Skip to main content

Everyone Loves Turn-of-the-Century Novels!

I bought Catching Fire for Kindle, because it wasn't even IN TRANSIT from the library, which means I won't get it for weeks. I'm finding myself becoming ridiculously belligerent about Peeta vs Gale, which is just silly because I've barely seen Gale so of COURSE I'm going to want Katniss to end up with Peeta. But my brain ignores this fact. "NO. I AM RIGHT AND EVERYONE ELSE IS WRONG." But, y'know, ingrained thought patterns and all.

So let's talk about how Ragtime is completely amazing and you should all read it. Daaaaaymn, E.L. Doctorow. I'm kind of a giant Broadway nerd, so in high school I was like "RAGTIIIIIIIME!" and checked out the cast recording from the library, as this was in the days before Spotify and mp3s and the like (*grumbles about kids today*). Liking it for the most part, I got the book, but being a teenage UBER-CHRISTIAN, around the 20th mention of sex I was completely disgusted and returned it unfinished.

Now, of course, I'm ever-so-slightly more mature, and beginning this spring I've gotten way into the Labor Movement (posts on the Triangle Fire/Rose Schneiderman and Carola Woerishoffer!). Oh, and you guys didn't know it, but I did this:



AND Emma Goldman's one of the characters in Ragtime (she also has a song in the musical called The Night That Goldman Spoke at Union Square, and it's amazing and you should listen to it). Doctorow says lovely things about her like "She wore horn-rimmed glasses that enlarged her eyes and suggested the constant outrage to her soul of the sights she saw."

Nice.

So yes, he combines figures from the period (1910, part of the most kickass decade in terms of social change), and has them interact and it's SO AWESOME. Like how whenever anyone writes a play/movie about Elizabeth I, they HAVE to have a scene where she meets up with Mary, Queen of Scots, even though that proooobably never happened. It's like that, but for all the historical figures. Goldman meets up with Evelyn Nesbit, who's looked on by Freud, who then hates America and goes back to Austria. But never mind that.

He doesn't write in I guess 'florid' prose, and although I tend to like that sort of thing, I love his writing style. It's simple and clean and extremely visual nonetheless. And just really good. Y'know, if you're into that sort of thing.

It was the music of something beginning
An era exploding, a century spinning
In riches and rags
And in rhythm and rhyme
The people called it ragtime.

Comments

Popular posts from this blog

Harry Potter 2013 Readalong Signup Post of Amazingness and Jollity

Okay, people. Here it is. Where you sign up to read the entire Harry Potter series (or to reminisce fondly), starting January 2013, assuming we all survive the Mayan apocalypse. I don't think I'm even going to get to Tina and Bette's reunion on The L Word until after Christmas, so here's hopin'.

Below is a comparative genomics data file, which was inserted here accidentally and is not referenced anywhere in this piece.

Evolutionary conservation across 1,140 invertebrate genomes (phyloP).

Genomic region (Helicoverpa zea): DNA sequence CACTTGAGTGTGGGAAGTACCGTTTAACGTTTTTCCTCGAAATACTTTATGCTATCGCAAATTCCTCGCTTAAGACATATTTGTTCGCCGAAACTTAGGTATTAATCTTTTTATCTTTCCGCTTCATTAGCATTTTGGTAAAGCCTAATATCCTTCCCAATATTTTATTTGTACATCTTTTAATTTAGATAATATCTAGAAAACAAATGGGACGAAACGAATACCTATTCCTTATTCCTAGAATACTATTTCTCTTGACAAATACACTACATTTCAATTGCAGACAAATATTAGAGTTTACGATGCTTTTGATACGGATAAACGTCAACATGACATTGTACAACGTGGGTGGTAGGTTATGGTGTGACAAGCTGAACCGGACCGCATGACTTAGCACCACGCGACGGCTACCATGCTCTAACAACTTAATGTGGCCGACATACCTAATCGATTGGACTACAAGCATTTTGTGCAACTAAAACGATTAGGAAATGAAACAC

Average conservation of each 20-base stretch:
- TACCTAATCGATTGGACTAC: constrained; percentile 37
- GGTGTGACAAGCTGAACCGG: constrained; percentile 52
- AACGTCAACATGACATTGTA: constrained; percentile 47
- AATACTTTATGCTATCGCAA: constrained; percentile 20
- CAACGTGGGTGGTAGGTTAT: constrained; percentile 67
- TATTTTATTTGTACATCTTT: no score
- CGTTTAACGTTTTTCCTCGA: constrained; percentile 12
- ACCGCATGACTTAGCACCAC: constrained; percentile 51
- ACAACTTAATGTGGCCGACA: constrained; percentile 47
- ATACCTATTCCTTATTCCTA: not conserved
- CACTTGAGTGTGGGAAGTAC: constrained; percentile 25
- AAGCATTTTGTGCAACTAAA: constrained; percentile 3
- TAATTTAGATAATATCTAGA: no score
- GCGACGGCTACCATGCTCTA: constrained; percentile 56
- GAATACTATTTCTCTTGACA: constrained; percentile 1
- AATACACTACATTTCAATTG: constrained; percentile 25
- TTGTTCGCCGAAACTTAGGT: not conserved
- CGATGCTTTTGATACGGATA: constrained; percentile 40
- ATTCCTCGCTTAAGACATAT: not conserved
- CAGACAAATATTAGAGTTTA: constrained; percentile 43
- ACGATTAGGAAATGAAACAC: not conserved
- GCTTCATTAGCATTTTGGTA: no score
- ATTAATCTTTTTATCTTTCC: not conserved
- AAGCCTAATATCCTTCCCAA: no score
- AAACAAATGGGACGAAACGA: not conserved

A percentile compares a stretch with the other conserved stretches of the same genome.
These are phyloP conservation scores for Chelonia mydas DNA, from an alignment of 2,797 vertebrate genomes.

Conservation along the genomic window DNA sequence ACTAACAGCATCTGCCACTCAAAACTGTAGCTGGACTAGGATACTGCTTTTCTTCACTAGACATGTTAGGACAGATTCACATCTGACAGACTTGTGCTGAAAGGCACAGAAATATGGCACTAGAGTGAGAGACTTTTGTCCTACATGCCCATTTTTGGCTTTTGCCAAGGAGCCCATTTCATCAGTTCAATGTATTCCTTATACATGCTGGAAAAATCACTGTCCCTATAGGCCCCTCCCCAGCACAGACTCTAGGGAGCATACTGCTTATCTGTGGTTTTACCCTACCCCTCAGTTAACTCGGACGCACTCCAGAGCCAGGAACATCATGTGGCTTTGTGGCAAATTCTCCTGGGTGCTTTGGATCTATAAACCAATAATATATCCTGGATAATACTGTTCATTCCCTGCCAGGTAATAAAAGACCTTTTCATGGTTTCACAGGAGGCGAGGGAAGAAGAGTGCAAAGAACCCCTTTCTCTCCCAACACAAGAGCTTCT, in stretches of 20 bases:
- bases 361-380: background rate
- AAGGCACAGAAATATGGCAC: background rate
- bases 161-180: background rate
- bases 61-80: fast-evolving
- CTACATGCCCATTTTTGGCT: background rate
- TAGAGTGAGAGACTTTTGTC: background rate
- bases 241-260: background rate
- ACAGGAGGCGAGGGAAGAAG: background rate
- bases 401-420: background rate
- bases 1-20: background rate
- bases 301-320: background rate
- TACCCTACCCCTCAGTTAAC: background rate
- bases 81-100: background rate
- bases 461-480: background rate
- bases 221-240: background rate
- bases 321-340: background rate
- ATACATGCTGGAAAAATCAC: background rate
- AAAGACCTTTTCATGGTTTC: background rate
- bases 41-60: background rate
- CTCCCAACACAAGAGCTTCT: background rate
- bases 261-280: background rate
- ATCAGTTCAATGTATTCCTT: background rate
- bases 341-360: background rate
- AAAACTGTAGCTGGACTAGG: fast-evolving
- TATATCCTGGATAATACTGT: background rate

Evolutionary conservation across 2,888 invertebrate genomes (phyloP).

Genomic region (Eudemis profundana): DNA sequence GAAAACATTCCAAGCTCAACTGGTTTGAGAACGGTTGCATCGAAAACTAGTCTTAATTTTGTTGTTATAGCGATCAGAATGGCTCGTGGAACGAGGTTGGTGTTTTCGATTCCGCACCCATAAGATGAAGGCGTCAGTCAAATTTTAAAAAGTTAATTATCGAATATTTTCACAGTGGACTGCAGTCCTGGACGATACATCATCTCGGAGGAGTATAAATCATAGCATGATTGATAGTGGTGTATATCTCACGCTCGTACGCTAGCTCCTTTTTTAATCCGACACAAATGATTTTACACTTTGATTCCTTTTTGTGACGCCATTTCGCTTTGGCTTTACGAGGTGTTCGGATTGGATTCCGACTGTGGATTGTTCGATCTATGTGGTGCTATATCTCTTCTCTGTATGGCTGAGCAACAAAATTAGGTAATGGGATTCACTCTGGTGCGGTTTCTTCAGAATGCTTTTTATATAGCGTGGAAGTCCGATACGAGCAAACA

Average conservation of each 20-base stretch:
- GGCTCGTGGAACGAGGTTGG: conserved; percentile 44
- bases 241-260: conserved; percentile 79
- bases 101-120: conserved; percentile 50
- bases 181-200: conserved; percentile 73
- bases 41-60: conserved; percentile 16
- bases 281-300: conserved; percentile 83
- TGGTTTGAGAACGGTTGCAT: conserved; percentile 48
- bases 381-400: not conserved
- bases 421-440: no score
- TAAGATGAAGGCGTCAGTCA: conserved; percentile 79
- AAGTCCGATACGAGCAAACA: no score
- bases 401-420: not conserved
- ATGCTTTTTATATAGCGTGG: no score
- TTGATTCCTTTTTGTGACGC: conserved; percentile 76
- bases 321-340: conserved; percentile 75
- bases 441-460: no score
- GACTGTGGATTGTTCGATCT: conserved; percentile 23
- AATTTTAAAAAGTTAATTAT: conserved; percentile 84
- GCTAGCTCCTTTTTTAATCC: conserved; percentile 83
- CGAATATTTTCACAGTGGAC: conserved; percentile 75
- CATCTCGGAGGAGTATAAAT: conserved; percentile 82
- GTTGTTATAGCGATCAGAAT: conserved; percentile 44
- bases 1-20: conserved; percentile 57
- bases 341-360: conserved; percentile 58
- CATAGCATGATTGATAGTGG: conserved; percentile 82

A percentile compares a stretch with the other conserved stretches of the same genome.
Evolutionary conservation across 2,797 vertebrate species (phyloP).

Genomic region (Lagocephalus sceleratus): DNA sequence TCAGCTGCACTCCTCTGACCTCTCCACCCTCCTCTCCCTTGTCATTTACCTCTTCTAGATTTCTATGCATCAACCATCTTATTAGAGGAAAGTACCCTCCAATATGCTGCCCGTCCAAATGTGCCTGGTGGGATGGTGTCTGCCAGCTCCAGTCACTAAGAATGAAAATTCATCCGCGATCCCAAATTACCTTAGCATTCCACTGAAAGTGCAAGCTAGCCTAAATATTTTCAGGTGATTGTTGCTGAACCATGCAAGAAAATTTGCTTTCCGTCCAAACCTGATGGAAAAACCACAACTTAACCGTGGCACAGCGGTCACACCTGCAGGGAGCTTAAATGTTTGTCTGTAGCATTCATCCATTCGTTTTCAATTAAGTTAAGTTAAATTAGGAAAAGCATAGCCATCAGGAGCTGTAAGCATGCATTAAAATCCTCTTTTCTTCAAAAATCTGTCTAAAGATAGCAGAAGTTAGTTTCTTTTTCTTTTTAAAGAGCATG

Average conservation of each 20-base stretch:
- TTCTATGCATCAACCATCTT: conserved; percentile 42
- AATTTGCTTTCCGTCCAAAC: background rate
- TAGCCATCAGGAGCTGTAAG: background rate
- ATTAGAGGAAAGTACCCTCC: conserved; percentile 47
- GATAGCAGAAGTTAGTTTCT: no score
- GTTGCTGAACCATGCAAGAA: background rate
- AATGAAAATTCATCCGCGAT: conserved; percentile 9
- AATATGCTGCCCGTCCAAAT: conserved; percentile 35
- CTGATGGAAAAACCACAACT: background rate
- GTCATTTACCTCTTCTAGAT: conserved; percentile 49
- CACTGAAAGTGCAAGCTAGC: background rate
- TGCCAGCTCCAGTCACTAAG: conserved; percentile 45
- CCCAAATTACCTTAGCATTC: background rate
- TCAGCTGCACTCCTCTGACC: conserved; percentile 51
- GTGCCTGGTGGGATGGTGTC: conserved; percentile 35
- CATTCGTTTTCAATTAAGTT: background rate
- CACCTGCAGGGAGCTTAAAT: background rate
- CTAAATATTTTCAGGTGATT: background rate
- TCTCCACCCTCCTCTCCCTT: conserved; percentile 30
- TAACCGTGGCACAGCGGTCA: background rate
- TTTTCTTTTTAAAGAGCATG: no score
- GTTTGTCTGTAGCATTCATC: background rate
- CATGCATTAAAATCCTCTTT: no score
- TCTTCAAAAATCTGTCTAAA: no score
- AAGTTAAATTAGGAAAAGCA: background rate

You guys know how this works. Sign up if you want to. If you're new to the blog, know that we are mostly not going to take this seriously. And when we do take it seriously, it's going to be all Monty Python quotes when we disagree on something like the other person's opinion on Draco Malfoy. So be prepared for your parents being likened to hamsters.

If you want to write lengthy, heartfelt essays, that is SWELL. But this is maybe not the readalong for you. It's gonna be more posts with this sort of thing:


We're starting Sorceror's/Philosopher's Stone January 4th. Posts will be on Fridays. The first post will be some sort of hilarious/awesome que…

How to Build a Girl Introductory Post, which is full of wonderful things you probably want to read

Acclaimed (in England mostly) lady Caitlin Moran has a novel coming out. A NOVEL. Where before she has primarily stuck to essays. Curious as we obviously were about this, I and a group of bloggers are having a READALONG of said novel, probably rife with spoilers (maybe they don't really matter for this book, though, so you should totally still read my posts). This is all hosted/cared for/lovingly nursed to health by Emily at As the Crowe Flies (and Reads) because she has a lovely fancy job at an actual bookshop (Odyssey Books, where you can in fact pre-order this book and then feel delightful about yourself for helping an independent store). Emily and I have negotiated the wonders of Sri Lankan cuisine and wandered the Javits Center together. Would that I could drink with her more often than I have.


INTRODUCTION-wise (I might've tipped back a little something this evening, thus the constant asides), I am Alice. I enjoy the Pleistocene era of megafauna and drinking Shirley Templ…

My Cousin Rachel by Daphne Du Maurier: DID SHE OR DIDN'T SHE

Daphne Du Maurier's 1951 My Cousin Rachel prompts the age-old question: what if you were a young dumb dumb with an estate in Cornwall who is convinced your charming, thoughtful, and recently-widowed cousin Rachel wants to abandon her native Italy forever and live with you, your dogs, and your elderly butler in a damp house by the sea. AFTER ALL WHO WOULDN'T.

Also she's a widow because she'd married your uncle who raised you who then recently died, so also this has just become the MOST oedipal and makes everyone feel gross thinking about it.




Said dumb dumb is Philip Ashley, who is 24 and aptly referred to in the recent film version as a "glorious puppy." He is so excited about some things. And so sulky about so many other things. He's our narrator, which here means he is our misogynistic, xenophobic lens through which to view all events. His uncle died in Italy soon after marrying Rachel. Said uncle suspected he was being poisoned. He also probably had a bra…